As of this week I am revamping my training program. It’s time for a change, and I’ve been hinting or mentioning that in post after post lately. I have four desires for the new program: (a) It should support a higher level of conditioning. (b) It should provide a routine that can allow me to make consistent and measurable gains in strength over a longer training horizon. (c) It should provide a greater variety of movements, supporting general physical preparedness and hardiness. (d) The workouts should be doable in an hour or less.
The program philosophy that best meets these desires is 5/3/1 by Jim Wendler. This is a famous and widely recognized program that has been used, successfully, to support strength and conditioning, by many athletes.
At its heart, 5/3/1 is an intermediate powerlifting program, designed to help intermediate or even advanced powerlifters simplify and focus their training. It uses sub-maximal weights and higher volume, but promises to keep a lifter in a position to enter competitions and still lift heavy. It cycles intensity in a logical mathematical progression, building in a natural curve of increasing intensity followed by periods of deloading, to assist in recovery and longevity in the program. Yet it is also designed to let powerlifters bring some balance to their programming, including conditioning and “bodybuilding” auxiliary work for symmetry and muscular development.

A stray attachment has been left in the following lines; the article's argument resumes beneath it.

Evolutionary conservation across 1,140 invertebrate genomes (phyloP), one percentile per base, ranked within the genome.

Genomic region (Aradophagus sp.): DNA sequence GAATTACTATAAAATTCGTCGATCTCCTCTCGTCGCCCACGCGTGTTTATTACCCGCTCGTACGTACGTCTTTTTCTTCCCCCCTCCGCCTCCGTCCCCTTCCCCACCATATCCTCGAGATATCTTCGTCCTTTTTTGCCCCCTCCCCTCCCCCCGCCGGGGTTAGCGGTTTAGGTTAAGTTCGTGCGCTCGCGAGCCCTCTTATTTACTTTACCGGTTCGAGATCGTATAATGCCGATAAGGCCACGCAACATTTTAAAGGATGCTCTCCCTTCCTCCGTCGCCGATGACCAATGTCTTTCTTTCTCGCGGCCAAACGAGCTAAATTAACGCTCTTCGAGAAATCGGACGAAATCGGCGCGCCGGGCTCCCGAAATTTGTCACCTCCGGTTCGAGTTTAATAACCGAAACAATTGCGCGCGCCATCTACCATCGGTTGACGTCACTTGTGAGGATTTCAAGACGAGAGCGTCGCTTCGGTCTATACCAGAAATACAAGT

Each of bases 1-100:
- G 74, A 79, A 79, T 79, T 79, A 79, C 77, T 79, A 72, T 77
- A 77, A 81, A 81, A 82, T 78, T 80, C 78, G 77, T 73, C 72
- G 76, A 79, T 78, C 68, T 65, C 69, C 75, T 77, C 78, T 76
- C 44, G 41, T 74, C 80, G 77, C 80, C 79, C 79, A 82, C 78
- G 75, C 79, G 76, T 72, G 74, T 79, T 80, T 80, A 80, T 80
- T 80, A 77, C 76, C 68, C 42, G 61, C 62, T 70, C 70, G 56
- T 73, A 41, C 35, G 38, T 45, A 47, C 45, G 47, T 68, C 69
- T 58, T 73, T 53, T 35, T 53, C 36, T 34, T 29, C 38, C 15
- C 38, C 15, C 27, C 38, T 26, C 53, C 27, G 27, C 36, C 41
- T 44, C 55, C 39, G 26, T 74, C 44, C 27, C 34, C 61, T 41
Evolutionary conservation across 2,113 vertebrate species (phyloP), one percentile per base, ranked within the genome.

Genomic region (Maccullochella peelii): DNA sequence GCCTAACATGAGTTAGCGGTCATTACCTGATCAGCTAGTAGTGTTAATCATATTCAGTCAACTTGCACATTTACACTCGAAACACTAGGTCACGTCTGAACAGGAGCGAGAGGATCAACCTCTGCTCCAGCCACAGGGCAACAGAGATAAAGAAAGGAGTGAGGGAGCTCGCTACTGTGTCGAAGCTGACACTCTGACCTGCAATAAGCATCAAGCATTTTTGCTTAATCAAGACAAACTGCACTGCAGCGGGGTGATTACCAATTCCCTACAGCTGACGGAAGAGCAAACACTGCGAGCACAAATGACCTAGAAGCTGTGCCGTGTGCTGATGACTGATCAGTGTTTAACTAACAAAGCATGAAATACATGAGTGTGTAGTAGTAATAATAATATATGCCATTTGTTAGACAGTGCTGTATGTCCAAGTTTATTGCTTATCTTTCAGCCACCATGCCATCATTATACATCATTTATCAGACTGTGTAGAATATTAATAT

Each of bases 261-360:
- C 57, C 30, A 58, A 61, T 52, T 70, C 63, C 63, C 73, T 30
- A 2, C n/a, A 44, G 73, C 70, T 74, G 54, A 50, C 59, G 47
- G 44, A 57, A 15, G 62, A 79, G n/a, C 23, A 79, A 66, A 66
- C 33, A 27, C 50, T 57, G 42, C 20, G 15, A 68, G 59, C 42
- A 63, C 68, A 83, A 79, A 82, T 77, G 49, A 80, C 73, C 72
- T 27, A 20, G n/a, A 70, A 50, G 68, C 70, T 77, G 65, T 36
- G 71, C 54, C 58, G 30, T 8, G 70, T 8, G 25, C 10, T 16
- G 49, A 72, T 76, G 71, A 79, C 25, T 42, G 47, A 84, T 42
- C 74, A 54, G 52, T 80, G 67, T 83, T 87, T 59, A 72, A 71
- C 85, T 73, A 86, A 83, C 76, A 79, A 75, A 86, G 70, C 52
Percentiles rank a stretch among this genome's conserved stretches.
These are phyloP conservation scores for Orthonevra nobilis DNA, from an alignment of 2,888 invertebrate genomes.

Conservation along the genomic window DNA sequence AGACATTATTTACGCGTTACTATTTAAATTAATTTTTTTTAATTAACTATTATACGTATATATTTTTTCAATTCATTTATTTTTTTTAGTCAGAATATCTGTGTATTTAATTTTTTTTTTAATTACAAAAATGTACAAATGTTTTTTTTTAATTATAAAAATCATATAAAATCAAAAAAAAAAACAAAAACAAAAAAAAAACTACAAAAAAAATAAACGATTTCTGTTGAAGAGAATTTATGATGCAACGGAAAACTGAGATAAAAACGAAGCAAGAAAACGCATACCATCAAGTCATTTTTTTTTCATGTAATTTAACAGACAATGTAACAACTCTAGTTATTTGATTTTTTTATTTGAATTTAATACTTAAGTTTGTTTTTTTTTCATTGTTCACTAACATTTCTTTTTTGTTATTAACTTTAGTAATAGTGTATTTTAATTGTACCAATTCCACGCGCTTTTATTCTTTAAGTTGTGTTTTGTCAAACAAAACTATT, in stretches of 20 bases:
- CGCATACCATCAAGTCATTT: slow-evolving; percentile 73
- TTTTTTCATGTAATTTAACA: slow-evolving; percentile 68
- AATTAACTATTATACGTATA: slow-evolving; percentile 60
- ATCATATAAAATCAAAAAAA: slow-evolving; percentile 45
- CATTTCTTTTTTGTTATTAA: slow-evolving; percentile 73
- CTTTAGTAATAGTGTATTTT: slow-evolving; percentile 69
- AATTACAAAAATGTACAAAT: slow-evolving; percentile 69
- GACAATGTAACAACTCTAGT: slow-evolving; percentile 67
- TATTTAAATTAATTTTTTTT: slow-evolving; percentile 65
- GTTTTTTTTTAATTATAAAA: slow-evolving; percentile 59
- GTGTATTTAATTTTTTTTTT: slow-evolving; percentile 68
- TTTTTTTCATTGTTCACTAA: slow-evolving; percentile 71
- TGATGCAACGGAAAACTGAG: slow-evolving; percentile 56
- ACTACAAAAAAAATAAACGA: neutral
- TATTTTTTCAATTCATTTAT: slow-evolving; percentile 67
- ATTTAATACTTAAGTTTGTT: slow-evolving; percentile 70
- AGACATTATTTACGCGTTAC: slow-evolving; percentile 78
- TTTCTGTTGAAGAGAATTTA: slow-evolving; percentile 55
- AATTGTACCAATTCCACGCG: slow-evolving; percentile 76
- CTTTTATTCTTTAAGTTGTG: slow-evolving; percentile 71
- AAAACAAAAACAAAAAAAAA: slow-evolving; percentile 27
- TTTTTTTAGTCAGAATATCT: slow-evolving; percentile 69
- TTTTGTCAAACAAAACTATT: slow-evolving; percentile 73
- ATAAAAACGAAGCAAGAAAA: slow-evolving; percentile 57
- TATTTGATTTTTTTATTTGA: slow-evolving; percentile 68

I’m not a true intermediate, in terms of my strength. At best I’m advanced novice. But at nearly 44 years old, having spent most of my adult life as a slow-distance runner and a skinny-fat academic with a dysregulated diet, I perhaps present a special case for programming. I do think that 5/3/1 is the way to go. It is probably the way to go for most lifters who may not be advanced, but who have advanced past their 30’s and that life-stage where they have a peak capacity for muscle building, recovery, and athletic attainment. In other words, 5/3/1 promises not only to be a young man’s intermediate/advanced program, but an older, experienced lifter’s program too.